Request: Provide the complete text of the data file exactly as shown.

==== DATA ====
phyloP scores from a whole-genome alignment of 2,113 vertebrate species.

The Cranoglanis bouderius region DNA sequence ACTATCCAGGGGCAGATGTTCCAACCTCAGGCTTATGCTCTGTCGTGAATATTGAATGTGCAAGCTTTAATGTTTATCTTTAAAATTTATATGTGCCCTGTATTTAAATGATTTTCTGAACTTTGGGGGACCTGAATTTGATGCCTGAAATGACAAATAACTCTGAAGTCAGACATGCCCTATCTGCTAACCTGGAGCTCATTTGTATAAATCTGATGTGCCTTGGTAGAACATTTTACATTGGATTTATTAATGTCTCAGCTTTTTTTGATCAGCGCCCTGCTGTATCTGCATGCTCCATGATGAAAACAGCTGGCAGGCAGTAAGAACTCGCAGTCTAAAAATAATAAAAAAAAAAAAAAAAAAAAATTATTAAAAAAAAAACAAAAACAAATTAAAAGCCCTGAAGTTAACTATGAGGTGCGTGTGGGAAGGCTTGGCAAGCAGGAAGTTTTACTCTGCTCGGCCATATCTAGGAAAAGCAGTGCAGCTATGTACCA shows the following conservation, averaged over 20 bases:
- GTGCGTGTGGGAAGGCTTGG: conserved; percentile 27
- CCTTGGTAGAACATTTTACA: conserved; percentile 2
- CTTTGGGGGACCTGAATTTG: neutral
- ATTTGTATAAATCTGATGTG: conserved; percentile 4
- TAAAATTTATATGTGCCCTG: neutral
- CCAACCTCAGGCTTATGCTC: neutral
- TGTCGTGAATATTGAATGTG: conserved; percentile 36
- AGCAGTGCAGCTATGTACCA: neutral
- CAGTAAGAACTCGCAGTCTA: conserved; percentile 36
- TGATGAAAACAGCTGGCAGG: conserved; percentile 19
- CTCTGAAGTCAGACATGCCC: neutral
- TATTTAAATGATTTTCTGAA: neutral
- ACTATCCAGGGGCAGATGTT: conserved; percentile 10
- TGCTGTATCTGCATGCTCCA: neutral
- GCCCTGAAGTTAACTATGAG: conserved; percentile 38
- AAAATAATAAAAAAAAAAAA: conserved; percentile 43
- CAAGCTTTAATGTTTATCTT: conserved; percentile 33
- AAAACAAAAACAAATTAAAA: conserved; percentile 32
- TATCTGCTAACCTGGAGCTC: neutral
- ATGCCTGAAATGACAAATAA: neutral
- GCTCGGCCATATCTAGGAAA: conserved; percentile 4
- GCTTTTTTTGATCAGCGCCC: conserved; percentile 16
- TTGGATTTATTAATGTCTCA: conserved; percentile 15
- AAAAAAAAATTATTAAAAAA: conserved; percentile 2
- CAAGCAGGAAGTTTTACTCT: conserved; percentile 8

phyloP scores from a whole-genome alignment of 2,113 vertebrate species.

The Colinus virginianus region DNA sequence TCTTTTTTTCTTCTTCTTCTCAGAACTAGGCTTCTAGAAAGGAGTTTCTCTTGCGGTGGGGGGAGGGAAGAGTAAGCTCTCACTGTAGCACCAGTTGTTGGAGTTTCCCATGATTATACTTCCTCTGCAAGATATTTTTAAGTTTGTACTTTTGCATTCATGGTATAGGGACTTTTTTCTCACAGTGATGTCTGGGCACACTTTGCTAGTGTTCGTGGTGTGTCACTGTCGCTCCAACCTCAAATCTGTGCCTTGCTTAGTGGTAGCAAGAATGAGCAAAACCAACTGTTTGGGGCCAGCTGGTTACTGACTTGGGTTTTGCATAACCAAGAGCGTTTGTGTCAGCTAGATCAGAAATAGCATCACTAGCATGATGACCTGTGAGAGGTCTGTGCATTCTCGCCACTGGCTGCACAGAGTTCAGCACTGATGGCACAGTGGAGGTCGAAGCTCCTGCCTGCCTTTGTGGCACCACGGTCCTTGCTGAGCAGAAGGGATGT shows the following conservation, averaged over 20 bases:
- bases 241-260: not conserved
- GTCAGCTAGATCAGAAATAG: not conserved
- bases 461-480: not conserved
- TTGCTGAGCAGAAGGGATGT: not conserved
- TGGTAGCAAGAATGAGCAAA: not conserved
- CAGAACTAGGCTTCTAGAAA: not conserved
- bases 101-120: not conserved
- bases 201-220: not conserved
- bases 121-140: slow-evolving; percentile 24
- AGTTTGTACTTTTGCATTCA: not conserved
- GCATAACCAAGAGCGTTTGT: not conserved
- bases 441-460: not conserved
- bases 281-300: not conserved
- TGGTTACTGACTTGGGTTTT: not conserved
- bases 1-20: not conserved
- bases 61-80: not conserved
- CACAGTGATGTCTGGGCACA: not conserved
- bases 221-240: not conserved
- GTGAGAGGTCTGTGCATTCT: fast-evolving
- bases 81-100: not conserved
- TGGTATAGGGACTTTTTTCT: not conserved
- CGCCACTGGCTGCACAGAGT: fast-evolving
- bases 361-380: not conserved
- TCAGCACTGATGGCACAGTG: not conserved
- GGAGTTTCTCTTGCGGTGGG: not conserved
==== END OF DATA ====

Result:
phyloP scores from a whole-genome alignment of 2,113 vertebrate species.

The Cranoglanis bouderius region DNA sequence ACTATCCAGGGGCAGATGTTCCAACCTCAGGCTTATGCTCTGTCGTGAATATTGAATGTGCAAGCTTTAATGTTTATCTTTAAAATTTATATGTGCCCTGTATTTAAATGATTTTCTGAACTTTGGGGGACCTGAATTTGATGCCTGAAATGACAAATAACTCTGAAGTCAGACATGCCCTATCTGCTAACCTGGAGCTCATTTGTATAAATCTGATGTGCCTTGGTAGAACATTTTACATTGGATTTATTAATGTCTCAGCTTTTTTTGATCAGCGCCCTGCTGTATCTGCATGCTCCATGATGAAAACAGCTGGCAGGCAGTAAGAACTCGCAGTCTAAAAATAATAAAAAAAAAAAAAAAAAAAAATTATTAAAAAAAAAACAAAAACAAATTAAAAGCCCTGAAGTTAACTATGAGGTGCGTGTGGGAAGGCTTGGCAAGCAGGAAGTTTTACTCTGCTCGGCCATATCTAGGAAAAGCAGTGCAGCTATGTACCA shows the following conservation, averaged over 20 bases:
- GTGCGTGTGGGAAGGCTTGG: conserved; percentile 27
- CCTTGGTAGAACATTTTACA: conserved; percentile 2
- CTTTGGGGGACCTGAATTTG: neutral
- ATTTGTATAAATCTGATGTG: conserved; percentile 4
- TAAAATTTATATGTGCCCTG: neutral
- CCAACCTCAGGCTTATGCTC: neutral
- TGTCGTGAATATTGAATGTG: conserved; percentile 36
- AGCAGTGCAGCTATGTACCA: neutral
- CAGTAAGAACTCGCAGTCTA: conserved; percentile 36
- TGATGAAAACAGCTGGCAGG: conserved; percentile 19
- CTCTGAAGTCAGACATGCCC: neutral
- TATTTAAATGATTTTCTGAA: neutral
- ACTATCCAGGGGCAGATGTT: conserved; percentile 10
- TGCTGTATCTGCATGCTCCA: neutral
- GCCCTGAAGTTAACTATGAG: conserved; percentile 38
- AAAATAATAAAAAAAAAAAA: conserved; percentile 43
- CAAGCTTTAATGTTTATCTT: conserved; percentile 33
- AAAACAAAAACAAATTAAAA: conserved; percentile 32
- TATCTGCTAACCTGGAGCTC: neutral
- ATGCCTGAAATGACAAATAA: neutral
- GCTCGGCCATATCTAGGAAA: conserved; percentile 4
- GCTTTTTTTGATCAGCGCCC: conserved; percentile 16
- TTGGATTTATTAATGTCTCA: conserved; percentile 15
- AAAAAAAAATTATTAAAAAA: conserved; percentile 2
- CAAGCAGGAAGTTTTACTCT: conserved; percentile 8

phyloP scores from a whole-genome alignment of 2,113 vertebrate species.

The Colinus virginianus region DNA sequence TCTTTTTTTCTTCTTCTTCTCAGAACTAGGCTTCTAGAAAGGAGTTTCTCTTGCGGTGGGGGGAGGGAAGAGTAAGCTCTCACTGTAGCACCAGTTGTTGGAGTTTCCCATGATTATACTTCCTCTGCAAGATATTTTTAAGTTTGTACTTTTGCATTCATGGTATAGGGACTTTTTTCTCACAGTGATGTCTGGGCACACTTTGCTAGTGTTCGTGGTGTGTCACTGTCGCTCCAACCTCAAATCTGTGCCTTGCTTAGTGGTAGCAAGAATGAGCAAAACCAACTGTTTGGGGCCAGCTGGTTACTGACTTGGGTTTTGCATAACCAAGAGCGTTTGTGTCAGCTAGATCAGAAATAGCATCACTAGCATGATGACCTGTGAGAGGTCTGTGCATTCTCGCCACTGGCTGCACAGAGTTCAGCACTGATGGCACAGTGGAGGTCGAAGCTCCTGCCTGCCTTTGTGGCACCACGGTCCTTGCTGAGCAGAAGGGATGT shows the following conservation, averaged over 20 bases:
- bases 241-260: not conserved
- GTCAGCTAGATCAGAAATAG: not conserved
- bases 461-480: not conserved
- TTGCTGAGCAGAAGGGATGT: not conserved
- TGGTAGCAAGAATGAGCAAA: not conserved
- CAGAACTAGGCTTCTAGAAA: not conserved
- bases 101-120: not conserved
- bases 201-220: not conserved
- bases 121-140: slow-evolving; percentile 24
- AGTTTGTACTTTTGCATTCA: not conserved
- GCATAACCAAGAGCGTTTGT: not conserved
- bases 441-460: not conserved
- bases 281-300: not conserved
- TGGTTACTGACTTGGGTTTT: not conserved
- bases 1-20: not conserved
- bases 61-80: not conserved
- CACAGTGATGTCTGGGCACA: not conserved
- bases 221-240: not conserved
- GTGAGAGGTCTGTGCATTCT: fast-evolving
- bases 81-100: not conserved
- TGGTATAGGGACTTTTTTCT: not conserved
- CGCCACTGGCTGCACAGAGT: fast-evolving
- bases 361-380: not conserved
- TCAGCACTGATGGCACAGTG: not conserved
- GGAGTTTCTCTTGCGGTGGG: not conserved